Going by inscription, jewellery believed to belong to Kakatiya era (12-14th century A.D.)
There was a frisson of excitement in Pembarthy village of Jangaon after a real estate developer struck a pot filled with gold and silver ornaments in his 11-acre plot of land abutting the Warangal-Hyderabad NH-163. Images of the mud covered ornaments became viral with wild claims about the weight and provenance of the gold and silver ornaments.
“The pot was discovered in the night and the news came out in the morning. We took custody as per the Act at 1 p.m.,” said Jangaon Additional Collector A. Bhaskar Rao who took custody of the treasure under the Indian Treasure Trove Act-1878.
“The gold ornaments weighed 187.45 grams while the silver ornaments weighed 1.2 kilograms and they are being shifted to Treasury Office in Warangal,” the official said.
After the earthmover struck the pot tearing it up, word spread in the artisanal village which is known for brass and silver handicrafts. According to sources, Narasimha, the plot owner, said the gold belonged to God. Immediately after the discovery of the treasure, the villagers cracked open a coconut and lit joss sticks on the ground at a depth of about four feet.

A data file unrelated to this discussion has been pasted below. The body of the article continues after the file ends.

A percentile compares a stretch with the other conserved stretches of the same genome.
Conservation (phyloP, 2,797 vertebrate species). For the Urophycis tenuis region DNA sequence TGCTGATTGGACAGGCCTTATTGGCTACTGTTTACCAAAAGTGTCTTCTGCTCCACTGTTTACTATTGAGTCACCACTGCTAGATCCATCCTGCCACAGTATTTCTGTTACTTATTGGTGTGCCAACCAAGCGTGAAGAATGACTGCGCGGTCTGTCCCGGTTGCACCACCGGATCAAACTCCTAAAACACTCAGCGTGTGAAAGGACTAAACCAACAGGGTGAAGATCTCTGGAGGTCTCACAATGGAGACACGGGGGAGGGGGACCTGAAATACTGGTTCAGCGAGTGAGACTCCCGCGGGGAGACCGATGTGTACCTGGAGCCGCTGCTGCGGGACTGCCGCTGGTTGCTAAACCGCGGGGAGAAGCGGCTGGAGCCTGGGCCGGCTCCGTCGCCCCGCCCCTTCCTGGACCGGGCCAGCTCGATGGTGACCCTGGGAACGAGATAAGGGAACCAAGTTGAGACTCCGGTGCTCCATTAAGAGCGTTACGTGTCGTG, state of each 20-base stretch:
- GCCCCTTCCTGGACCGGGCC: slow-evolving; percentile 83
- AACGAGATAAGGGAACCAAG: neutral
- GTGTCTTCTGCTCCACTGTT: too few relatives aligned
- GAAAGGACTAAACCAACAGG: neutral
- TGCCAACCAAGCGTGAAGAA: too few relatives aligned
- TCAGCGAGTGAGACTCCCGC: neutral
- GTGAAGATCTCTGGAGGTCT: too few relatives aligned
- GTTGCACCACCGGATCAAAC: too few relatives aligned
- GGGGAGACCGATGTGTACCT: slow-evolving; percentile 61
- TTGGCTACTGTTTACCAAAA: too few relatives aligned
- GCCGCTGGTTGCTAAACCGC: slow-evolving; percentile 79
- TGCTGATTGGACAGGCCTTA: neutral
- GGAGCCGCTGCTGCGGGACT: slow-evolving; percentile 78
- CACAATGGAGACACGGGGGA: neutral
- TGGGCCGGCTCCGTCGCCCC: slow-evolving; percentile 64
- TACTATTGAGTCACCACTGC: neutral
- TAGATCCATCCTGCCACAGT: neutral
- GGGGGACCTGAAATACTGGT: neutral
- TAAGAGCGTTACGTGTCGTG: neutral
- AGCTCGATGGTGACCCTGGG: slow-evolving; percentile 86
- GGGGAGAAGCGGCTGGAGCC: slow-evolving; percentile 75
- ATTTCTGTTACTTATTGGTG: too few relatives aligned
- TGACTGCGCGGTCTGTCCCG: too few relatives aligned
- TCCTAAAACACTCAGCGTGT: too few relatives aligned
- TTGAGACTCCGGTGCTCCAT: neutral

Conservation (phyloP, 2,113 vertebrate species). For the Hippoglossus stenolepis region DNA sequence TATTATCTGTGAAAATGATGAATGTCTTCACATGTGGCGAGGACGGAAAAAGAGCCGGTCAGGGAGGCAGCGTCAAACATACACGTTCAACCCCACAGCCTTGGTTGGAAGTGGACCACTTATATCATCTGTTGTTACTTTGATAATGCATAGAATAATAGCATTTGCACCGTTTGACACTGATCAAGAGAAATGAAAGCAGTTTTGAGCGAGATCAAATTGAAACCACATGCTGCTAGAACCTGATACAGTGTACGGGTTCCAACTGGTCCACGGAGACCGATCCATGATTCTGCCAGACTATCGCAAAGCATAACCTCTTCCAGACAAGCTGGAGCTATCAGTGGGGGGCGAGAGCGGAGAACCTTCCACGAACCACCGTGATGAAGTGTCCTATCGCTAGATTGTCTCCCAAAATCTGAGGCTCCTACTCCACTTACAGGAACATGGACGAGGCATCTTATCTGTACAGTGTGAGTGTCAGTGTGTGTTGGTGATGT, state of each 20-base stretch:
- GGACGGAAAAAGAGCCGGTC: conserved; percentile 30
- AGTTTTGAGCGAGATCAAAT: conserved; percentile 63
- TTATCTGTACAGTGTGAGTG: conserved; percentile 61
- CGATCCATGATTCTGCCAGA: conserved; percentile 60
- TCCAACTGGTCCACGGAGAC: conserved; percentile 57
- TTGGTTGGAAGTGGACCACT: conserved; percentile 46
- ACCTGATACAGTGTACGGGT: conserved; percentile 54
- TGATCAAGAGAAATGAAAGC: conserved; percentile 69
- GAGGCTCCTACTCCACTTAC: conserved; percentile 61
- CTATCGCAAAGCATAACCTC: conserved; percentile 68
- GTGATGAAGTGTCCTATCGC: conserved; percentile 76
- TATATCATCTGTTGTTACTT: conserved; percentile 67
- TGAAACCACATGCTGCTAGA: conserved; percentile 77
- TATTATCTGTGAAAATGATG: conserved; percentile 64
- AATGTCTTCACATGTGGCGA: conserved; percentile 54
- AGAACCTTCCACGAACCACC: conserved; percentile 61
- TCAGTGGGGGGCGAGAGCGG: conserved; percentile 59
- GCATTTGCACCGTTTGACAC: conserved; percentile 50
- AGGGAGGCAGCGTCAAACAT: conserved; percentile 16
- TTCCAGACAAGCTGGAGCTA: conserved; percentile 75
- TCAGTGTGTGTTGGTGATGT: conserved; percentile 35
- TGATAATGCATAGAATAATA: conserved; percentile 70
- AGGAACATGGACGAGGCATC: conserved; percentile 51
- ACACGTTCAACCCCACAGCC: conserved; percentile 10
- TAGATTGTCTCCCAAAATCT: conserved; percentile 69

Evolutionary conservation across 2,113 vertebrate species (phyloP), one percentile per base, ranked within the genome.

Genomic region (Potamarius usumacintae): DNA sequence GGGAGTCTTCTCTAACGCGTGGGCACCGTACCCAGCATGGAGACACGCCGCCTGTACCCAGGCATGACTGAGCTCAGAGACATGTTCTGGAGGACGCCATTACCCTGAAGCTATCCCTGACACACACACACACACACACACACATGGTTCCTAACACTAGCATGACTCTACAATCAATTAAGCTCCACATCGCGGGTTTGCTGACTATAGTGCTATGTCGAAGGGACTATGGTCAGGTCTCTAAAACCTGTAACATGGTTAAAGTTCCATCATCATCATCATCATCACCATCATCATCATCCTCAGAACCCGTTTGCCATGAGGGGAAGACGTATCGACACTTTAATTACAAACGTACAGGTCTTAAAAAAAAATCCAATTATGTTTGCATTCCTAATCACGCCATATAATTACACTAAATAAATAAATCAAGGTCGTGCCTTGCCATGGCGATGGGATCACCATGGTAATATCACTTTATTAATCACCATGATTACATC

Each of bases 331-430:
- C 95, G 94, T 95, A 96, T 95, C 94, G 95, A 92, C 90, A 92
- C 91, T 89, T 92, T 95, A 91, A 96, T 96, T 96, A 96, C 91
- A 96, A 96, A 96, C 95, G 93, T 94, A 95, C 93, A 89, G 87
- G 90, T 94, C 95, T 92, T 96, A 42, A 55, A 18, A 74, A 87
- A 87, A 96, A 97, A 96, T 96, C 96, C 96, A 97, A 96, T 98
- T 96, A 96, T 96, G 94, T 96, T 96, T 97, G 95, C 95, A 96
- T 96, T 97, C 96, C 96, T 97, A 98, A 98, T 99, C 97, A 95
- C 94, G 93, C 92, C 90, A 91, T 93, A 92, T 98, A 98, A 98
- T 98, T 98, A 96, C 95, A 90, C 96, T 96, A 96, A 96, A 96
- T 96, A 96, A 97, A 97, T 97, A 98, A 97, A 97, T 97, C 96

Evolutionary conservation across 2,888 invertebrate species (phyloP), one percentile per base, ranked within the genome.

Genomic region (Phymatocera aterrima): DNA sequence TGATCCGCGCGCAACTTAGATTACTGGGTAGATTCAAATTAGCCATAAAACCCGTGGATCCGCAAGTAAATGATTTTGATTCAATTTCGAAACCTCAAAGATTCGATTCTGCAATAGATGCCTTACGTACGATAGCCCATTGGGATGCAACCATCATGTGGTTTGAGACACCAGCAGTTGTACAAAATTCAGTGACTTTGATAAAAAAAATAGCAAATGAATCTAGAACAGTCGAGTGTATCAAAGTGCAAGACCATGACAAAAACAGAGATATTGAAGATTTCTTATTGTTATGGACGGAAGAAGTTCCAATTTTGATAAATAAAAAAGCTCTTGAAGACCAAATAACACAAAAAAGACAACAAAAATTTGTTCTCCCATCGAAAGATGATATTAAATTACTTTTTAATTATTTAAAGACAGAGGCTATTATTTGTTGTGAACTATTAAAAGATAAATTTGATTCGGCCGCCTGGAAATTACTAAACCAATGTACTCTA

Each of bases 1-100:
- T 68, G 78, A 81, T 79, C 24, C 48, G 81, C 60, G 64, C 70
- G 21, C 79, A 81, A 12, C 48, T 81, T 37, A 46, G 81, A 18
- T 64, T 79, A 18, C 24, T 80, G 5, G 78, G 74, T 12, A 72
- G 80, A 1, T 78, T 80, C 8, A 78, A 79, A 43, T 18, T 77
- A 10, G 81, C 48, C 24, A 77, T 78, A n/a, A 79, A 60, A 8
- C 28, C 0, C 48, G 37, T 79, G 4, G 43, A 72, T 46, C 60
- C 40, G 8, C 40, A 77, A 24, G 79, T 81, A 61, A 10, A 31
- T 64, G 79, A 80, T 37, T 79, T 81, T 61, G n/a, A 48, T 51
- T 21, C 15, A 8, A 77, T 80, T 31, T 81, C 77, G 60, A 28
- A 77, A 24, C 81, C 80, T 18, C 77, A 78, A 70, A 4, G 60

“We learnt about the ornaments and jewellery and they appear to belong to Ammavaru (Goddess) as there are kalu kadiyalu (anklets), pustelu (necklace worn by married women) jhumkalu (ear-rings) and kireetam (crown),” said Ayla Rajesh of the Pembarthy who moulds similar jewellery. “They appear heavy unlike the modern ornaments which are like thin plates,” said Mr. Rajesh.
In the panchanama, officials’ inventory included 22 earrings weighing 77.220 grams, 51 gundlu weighing 57.800 grams, 11 pustelu weighing 17.800 grams, padigelu weighing 13 grams, and small gold sticks weighing 24 grams. They also found 1.227 kg of kadiyalu, five silver chains weighing 216 grams, 21 silver rings weighing 242 grams, and 37 silver pieces weighing 42 grams.
Apart from gold and silver, seven rubies (pagadalu) and a copper pot weighing 1.2 kg were also found. An inscription of a Kakatiya date was also found under the pond embankment, lending credence to the theory about the jewellery belonging to Kakatiya era (12-14th century A.D.)
The Treasure Trove Act provides a 100-year caveat to prove ownership of the treasure. Department of Heritage Telangana officials were closeted with district officials.
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